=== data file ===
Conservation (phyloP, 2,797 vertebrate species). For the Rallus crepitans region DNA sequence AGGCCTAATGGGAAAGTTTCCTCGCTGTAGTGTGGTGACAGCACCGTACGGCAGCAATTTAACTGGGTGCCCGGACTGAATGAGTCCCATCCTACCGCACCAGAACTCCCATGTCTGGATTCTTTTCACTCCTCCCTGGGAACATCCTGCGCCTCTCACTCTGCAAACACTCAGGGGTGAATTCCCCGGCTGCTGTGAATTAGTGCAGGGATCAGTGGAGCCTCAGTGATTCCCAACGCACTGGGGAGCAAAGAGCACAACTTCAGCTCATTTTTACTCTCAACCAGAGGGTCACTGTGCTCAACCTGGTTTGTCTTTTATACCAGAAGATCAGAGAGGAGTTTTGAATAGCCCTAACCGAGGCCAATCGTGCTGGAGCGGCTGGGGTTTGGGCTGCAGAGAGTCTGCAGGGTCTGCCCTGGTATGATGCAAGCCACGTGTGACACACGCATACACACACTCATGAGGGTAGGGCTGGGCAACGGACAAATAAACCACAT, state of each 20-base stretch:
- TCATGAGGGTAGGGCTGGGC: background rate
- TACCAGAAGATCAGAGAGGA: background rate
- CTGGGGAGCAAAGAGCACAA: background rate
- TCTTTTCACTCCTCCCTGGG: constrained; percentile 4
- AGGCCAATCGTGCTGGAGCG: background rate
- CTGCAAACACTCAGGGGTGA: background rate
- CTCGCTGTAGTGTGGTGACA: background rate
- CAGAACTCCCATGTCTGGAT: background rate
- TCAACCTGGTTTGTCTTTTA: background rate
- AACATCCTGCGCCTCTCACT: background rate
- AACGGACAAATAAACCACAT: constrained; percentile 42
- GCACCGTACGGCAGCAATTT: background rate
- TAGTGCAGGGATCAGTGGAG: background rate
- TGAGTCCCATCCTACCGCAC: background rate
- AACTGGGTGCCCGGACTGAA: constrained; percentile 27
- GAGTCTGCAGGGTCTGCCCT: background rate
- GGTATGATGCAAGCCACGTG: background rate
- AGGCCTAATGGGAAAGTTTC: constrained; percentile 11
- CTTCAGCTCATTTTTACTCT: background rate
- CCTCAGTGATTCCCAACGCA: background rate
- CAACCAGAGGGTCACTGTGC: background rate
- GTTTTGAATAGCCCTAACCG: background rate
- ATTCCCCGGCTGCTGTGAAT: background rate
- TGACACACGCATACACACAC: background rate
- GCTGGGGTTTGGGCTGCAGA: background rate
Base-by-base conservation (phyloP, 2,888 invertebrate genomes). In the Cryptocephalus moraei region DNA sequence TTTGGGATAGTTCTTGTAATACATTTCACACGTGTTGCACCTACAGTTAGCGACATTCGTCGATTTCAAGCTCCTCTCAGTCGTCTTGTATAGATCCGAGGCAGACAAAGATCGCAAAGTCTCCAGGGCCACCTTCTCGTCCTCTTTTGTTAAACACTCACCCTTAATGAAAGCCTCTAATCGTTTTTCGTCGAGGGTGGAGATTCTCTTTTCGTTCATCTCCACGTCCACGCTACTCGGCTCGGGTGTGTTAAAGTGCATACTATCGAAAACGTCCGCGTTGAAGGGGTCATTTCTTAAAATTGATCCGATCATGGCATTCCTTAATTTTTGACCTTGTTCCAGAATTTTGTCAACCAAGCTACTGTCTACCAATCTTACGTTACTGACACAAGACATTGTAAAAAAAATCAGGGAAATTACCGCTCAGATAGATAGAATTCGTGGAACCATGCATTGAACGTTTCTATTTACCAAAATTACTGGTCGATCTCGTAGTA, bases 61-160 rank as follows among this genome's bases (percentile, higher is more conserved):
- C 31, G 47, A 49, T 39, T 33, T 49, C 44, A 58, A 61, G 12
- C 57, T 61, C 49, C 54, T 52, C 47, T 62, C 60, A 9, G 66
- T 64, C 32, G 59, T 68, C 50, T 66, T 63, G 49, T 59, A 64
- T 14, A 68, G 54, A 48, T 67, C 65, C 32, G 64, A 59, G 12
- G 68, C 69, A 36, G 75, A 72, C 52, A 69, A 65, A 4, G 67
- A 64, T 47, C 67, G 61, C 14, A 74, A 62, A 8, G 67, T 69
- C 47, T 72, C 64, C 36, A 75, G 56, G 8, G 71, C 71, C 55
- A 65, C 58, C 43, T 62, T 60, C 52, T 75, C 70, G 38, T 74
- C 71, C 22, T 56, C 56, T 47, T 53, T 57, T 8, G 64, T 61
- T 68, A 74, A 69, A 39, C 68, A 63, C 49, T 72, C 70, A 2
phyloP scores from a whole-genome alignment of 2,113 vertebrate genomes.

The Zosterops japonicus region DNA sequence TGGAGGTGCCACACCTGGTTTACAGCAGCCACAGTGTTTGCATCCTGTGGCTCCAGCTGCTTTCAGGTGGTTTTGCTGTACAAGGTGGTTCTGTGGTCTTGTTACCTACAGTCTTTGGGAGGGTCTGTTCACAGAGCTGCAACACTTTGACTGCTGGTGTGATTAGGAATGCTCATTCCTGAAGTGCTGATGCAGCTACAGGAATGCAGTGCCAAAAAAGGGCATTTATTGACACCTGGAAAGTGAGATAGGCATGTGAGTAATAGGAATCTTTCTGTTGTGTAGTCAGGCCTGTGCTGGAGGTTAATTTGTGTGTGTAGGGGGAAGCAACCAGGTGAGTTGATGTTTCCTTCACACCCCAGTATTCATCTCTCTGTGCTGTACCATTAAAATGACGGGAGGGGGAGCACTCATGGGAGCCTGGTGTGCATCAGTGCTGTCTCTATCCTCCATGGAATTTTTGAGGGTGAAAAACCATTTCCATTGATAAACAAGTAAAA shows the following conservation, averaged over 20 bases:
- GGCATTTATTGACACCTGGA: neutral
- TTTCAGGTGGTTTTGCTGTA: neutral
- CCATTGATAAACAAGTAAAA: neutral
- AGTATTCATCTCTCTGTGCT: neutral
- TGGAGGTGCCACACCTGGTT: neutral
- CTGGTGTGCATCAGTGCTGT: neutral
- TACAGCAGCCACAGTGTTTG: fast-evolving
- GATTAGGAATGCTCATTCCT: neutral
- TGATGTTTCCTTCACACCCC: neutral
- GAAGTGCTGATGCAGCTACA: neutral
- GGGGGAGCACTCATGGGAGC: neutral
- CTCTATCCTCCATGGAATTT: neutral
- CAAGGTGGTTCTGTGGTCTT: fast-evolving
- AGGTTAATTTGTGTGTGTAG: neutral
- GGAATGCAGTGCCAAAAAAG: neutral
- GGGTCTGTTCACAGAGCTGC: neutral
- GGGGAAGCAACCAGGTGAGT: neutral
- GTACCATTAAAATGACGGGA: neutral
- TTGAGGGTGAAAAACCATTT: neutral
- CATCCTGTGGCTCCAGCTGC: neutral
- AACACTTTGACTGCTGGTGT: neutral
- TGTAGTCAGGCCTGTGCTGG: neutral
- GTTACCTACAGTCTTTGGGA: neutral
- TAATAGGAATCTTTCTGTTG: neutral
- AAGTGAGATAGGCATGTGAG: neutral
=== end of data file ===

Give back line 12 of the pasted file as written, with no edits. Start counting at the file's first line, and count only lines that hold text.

- AACGGACAAATAAACCACAT: constrained; percentile 42